How Church Elders are often Misunderstood. (Church of Christ)

Published on by Joseph Foray jnr.

How Elders Are Often Misunderstood:

Introduction:

1.There are many misunderstanding concerning elders in the church.

2. These misunderstandings have caused a lot of confusion among brethren in the church.

3. In this Lesson, we are going to discuss some of these misunderstandings and how best we can overcome them based on the Bible.

Misunderstanding #1

That the six names for elders (Elders, Presbyters, Bishops, Overseers, Pastors, Shepherds) refer to different officers in the church.

  1. This may not be True.
  2. Rather the six names all refer to the same (church officer).
  3. In denominational churches,

 

1.There are elders who are different from pastors.

2. Then Bishops are different officers also.

       D. The six names for elders we have already studied are really three groups of two names each.

            1.“Elders” and “presbyters” are two words meaning “older persons.”

            2. “Overseers” and “bishops” are two words meaning “Superintendents.”

            3. “Shepherds” and “Pastors” are two words meaning “those who tend sheep.”

      E. These three sets of words are all joined together to speak of the same men. 

           1. In Acts 20:17 the officers from Ephesus are called “elders”.

           2. Acts 20:28 calls these men “Overseers” and says that they are over the “flock.”

            3. These make them shepherds or pastors.

            4. Therefore the elders (presbyters) were also called overseers (bishops) and Shepherds (pastors)

            5. These are not different offices but only different terms for the same office.

        F. Another message which shows that the six names for elders refer to the same men in 1Peter 5.

            1. 1Peter 5:1 speaks to the “elders.”

            2. 1 Peter 5:2 says that these elders should “feed the flock of God”. These makes them shepherds.

            3. 1Peter 5:2 also tells them to take the “Oversight” of the flock. This makes them overseers.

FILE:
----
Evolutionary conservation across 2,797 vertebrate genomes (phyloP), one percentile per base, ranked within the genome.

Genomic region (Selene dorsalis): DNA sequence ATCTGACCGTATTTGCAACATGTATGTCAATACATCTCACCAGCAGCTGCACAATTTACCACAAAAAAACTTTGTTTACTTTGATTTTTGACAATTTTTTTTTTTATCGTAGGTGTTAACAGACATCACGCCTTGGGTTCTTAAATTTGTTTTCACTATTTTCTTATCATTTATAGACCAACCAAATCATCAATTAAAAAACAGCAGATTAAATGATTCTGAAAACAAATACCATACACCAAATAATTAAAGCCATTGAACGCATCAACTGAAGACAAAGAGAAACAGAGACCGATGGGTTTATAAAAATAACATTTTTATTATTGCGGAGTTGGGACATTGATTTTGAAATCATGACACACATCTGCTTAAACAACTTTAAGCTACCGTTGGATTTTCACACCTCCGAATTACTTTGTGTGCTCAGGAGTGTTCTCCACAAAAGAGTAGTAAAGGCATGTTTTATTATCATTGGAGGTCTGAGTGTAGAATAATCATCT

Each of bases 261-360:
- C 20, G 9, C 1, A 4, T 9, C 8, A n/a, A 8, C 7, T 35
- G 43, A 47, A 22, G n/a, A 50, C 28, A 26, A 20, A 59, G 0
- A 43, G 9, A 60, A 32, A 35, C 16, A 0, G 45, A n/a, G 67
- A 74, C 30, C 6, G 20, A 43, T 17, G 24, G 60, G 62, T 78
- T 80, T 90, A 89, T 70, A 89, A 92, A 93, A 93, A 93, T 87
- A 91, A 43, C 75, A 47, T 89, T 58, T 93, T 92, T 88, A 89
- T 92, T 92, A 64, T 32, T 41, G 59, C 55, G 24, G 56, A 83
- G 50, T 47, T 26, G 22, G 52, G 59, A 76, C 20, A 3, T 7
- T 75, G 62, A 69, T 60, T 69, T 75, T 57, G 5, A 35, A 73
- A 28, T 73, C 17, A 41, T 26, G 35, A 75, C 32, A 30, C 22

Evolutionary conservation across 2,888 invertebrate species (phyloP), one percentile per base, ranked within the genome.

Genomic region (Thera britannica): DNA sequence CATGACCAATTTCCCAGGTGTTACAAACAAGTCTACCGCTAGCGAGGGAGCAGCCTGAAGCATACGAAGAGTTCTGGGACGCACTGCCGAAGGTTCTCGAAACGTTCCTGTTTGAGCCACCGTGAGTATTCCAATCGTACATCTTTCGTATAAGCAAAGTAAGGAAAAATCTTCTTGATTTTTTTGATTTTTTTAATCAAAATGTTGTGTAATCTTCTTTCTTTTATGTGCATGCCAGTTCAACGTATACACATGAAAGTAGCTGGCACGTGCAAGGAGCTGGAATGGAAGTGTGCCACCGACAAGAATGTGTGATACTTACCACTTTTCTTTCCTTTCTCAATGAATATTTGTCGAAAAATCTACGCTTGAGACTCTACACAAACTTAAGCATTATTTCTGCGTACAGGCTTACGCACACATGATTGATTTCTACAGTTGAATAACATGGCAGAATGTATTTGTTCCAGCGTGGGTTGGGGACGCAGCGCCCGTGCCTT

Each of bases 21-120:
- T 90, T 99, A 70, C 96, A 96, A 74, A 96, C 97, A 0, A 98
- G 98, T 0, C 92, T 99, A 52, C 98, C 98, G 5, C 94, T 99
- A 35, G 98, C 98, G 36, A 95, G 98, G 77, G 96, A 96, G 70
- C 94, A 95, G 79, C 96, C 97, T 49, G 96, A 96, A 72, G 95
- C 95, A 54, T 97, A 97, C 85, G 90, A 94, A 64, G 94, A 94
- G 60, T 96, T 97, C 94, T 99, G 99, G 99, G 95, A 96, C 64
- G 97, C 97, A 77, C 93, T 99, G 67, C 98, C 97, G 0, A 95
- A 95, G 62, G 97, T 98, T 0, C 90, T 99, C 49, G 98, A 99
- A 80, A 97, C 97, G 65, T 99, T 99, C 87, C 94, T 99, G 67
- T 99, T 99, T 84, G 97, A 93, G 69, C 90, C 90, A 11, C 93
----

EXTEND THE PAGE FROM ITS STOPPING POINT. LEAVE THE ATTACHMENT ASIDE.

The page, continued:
G.  Elders. Presbyters, Overseers, bishops, shepherds and pastors are not different officers. These are merely six names for the same office in the government of the Lord’s church.

 

MISUNDERSTANDING #2

That one “Pastor” or “Bishop” can be over a church.

  1. According to the Bible, this is not correct. Rather, There Are Always More Than One Elder in Each Church.
  2. In the New Testament congregations, there were always more than one pastor or elder in each church.
  1. There is nowhere in the Bible where it is stated that one pastor was in charge of a church.
  2. Instead, the Bible says that elders were ordained in every church (Acts 14:23)
  3. Also according to Titus 1:5, elders were ordained in every city.
  4. Paul called the ‘elders” or “overseers” from Ephesus (ACTS 20:17,28).
  5. He also wrote to the “bishops” at Philippi (Phil1:1)
  1. This is Christ’s plan for the government of the church, and there is great wisdom in the plan
  1. If a single man ruled each congregation, he might easily think of himself as “the chief” of the church.
  2. May be tempted to seek prominence (pre-eminence) for himself in the church.
  3. He may not consider other people in his judgements.
  4. He would be sole rule.
  1. Christ’s plan does not allow a leader to make himself “the big man” in the church.
  1. The Bible’s plan is for a group of elders to rule each congregation.
  2. Unless there can be found at least two qualified men in a church, that church must wait to have elders. It would be unscriptural to have only one.
  3. If one of the two elders in a congregation dies, or is disqualified, the remaining elder must resign as an elder until another man becomes qualified.
  4. There must always be more than one elder in each church.

MISUNDERSTANDING # 3

That One Elder in The Congregation considers Himself Above The others.

  1. This is another serious mistake made by denominational churches.
  2. In the Lord’s church all elders have equal authority.
  3. The idea of one elder considering himself to have more authority than the others was one of the first departures in early Church government.

This later led to the Roman Catholic idea of a “bishop” over several churches.

  1. 1 Peter 5:4 speaks of Christ as “the chief Shepherd.”
  1. The Bible calls no ordinary elder ‘the chief elder.”
  2. Since Christ is called “the Chief Shepherd”, we are led to believe that He is the only Chief Shepherd.
  3. 1 Peter 2:25 calls Christ “the Shepherd and Bishop of your souls.” Never do we read of any man as “the bishop” of a church or of a group of churches.  Each congregation has “overseers,” not an “overseer” or a “pastor”.
  4. Elders who may have served many years do not have greater power than one who has not.
  5. Elders in a large congregation do not have greater power than those in a smaller one.
  1. The apostle Peter called himself a fellow elder in speaking to other elders (1 Peter 5:1)
  2. Elders are warned against being lifted up with pride and falling into condemnation of the devil. (1 Tim 3:6). The devil rejoices in making an elder proud. Human pride easily corrupts any leader. All elders in a congregation have equal authority.

Prepared by Joseph J. Foray Snr. (Elder/Minister. Church of Christ, Oforikrom Assembly, Kumasi, Ghana)

          

 

 

 

 

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